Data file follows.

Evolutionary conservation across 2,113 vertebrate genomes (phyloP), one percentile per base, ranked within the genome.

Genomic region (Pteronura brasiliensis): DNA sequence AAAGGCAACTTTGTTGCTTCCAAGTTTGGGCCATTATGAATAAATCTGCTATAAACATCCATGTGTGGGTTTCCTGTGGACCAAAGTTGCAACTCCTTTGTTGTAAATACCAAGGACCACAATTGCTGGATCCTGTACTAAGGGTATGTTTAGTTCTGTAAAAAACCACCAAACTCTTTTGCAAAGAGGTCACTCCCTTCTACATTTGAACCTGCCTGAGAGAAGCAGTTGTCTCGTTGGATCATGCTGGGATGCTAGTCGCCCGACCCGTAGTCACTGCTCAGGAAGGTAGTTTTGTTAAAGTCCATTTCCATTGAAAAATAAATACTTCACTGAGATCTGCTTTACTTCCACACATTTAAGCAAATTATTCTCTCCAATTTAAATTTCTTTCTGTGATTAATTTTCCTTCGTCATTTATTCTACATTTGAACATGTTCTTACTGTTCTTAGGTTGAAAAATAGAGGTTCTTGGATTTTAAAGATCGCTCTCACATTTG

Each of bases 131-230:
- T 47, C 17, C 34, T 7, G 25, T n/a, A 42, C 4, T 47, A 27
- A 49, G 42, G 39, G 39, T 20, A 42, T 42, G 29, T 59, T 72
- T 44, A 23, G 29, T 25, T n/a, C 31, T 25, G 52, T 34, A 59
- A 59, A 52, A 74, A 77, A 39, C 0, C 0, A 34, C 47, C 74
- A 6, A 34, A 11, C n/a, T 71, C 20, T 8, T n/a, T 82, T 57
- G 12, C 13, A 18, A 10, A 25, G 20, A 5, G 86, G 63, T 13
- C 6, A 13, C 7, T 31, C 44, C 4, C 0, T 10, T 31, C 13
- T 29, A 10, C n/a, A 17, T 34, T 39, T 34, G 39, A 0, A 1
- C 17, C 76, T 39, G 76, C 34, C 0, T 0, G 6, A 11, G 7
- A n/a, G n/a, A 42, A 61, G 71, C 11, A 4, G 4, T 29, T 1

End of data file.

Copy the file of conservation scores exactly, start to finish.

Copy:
Evolutionary conservation across 2,113 vertebrate genomes (phyloP), one percentile per base, ranked within the genome.

Genomic region (Pteronura brasiliensis): DNA sequence AAAGGCAACTTTGTTGCTTCCAAGTTTGGGCCATTATGAATAAATCTGCTATAAACATCCATGTGTGGGTTTCCTGTGGACCAAAGTTGCAACTCCTTTGTTGTAAATACCAAGGACCACAATTGCTGGATCCTGTACTAAGGGTATGTTTAGTTCTGTAAAAAACCACCAAACTCTTTTGCAAAGAGGTCACTCCCTTCTACATTTGAACCTGCCTGAGAGAAGCAGTTGTCTCGTTGGATCATGCTGGGATGCTAGTCGCCCGACCCGTAGTCACTGCTCAGGAAGGTAGTTTTGTTAAAGTCCATTTCCATTGAAAAATAAATACTTCACTGAGATCTGCTTTACTTCCACACATTTAAGCAAATTATTCTCTCCAATTTAAATTTCTTTCTGTGATTAATTTTCCTTCGTCATTTATTCTACATTTGAACATGTTCTTACTGTTCTTAGGTTGAAAAATAGAGGTTCTTGGATTTTAAAGATCGCTCTCACATTTG

Each of bases 131-230:
- T 47, C 17, C 34, T 7, G 25, T n/a, A 42, C 4, T 47, A 27
- A 49, G 42, G 39, G 39, T 20, A 42, T 42, G 29, T 59, T 72
- T 44, A 23, G 29, T 25, T n/a, C 31, T 25, G 52, T 34, A 59
- A 59, A 52, A 74, A 77, A 39, C 0, C 0, A 34, C 47, C 74
- A 6, A 34, A 11, C n/a, T 71, C 20, T 8, T n/a, T 82, T 57
- G 12, C 13, A 18, A 10, A 25, G 20, A 5, G 86, G 63, T 13
- C 6, A 13, C 7, T 31, C 44, C 4, C 0, T 10, T 31, C 13
- T 29, A 10, C n/a, A 17, T 34, T 39, T 34, G 39, A 0, A 1
- C 17, C 76, T 39, G 76, C 34, C 0, T 0, G 6, A 11, G 7
- A n/a, G n/a, A 42, A 61, G 71, C 11, A 4, G 4, T 29, T 1